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were quite quite good on fighting corruption because they had no other choice and so it was a very open discussion. there were many initiatives that were taking place the us other countries the international financial institutions were all helping the ukrainians in this goal because you know, we thought that that was good for them. but also good for us because there would be a better partner in ukraine. and yeah, so that's why we talk about ukrainian corruption because the ukrainian people wanted to put an end to corruption right and yet amazingly enough you had trump who's campaign chairman had been paul manafort who was literally the political in presario behind victor. yanakovich the pro russian leader who'd been forced out in that revolution and that must have given you as well a lot of pause, you know, it seemed almost incredible. i imagine as the ambassador. yeah. well i actually arrived after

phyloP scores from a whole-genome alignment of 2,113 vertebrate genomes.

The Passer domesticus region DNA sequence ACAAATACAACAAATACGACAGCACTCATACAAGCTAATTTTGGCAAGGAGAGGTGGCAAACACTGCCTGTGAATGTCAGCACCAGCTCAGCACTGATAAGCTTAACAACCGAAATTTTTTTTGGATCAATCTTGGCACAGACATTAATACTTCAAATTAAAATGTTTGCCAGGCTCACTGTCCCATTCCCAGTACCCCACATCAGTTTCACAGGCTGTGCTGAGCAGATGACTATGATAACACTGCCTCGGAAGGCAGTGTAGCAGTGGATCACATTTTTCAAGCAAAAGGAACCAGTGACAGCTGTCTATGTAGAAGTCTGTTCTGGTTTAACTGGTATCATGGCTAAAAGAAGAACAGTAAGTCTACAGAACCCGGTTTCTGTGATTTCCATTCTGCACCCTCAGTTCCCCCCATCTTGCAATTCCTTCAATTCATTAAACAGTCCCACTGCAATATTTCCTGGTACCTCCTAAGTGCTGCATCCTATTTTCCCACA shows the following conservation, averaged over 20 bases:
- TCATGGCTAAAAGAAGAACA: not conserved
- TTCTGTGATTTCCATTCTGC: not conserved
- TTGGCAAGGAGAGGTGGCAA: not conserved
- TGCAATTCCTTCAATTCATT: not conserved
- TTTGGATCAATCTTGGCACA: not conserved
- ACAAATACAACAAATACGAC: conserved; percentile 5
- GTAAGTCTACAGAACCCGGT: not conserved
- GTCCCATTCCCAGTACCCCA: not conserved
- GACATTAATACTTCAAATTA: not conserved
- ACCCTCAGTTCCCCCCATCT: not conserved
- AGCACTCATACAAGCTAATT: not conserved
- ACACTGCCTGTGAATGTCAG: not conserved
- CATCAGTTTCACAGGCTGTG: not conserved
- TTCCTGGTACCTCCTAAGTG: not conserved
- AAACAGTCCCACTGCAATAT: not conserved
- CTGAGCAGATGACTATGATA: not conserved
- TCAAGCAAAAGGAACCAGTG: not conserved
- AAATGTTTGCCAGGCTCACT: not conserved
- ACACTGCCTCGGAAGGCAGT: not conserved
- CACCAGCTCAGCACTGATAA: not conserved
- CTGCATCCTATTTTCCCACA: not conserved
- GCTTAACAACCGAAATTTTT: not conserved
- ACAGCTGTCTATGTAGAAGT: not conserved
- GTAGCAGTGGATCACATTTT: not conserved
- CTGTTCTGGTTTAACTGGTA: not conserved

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manafort had to resign and so fortunately i didn't have to, you know confront that issue directly while i was ambassador. yeah, but it's the context for then what happens next. so, okay. so let's flash forward. the reason we're here your memoir is not what happened in that almost prologue meeting, you know in the spring of 2017, but it's the event that began unbeknownst to you unfolding the following summer in the summer of 2018 and then explode in your world in the spring of 2019. and that's a story that you recount here. although it has to go backwards because there's this impeachment that brings it all to the public view. own view you learn a lot in in the fall of 2019 and it really causes you, you know as with many things, you know crises clarify scandals clarify wars as we now see they clarify and so for you, i feel like you you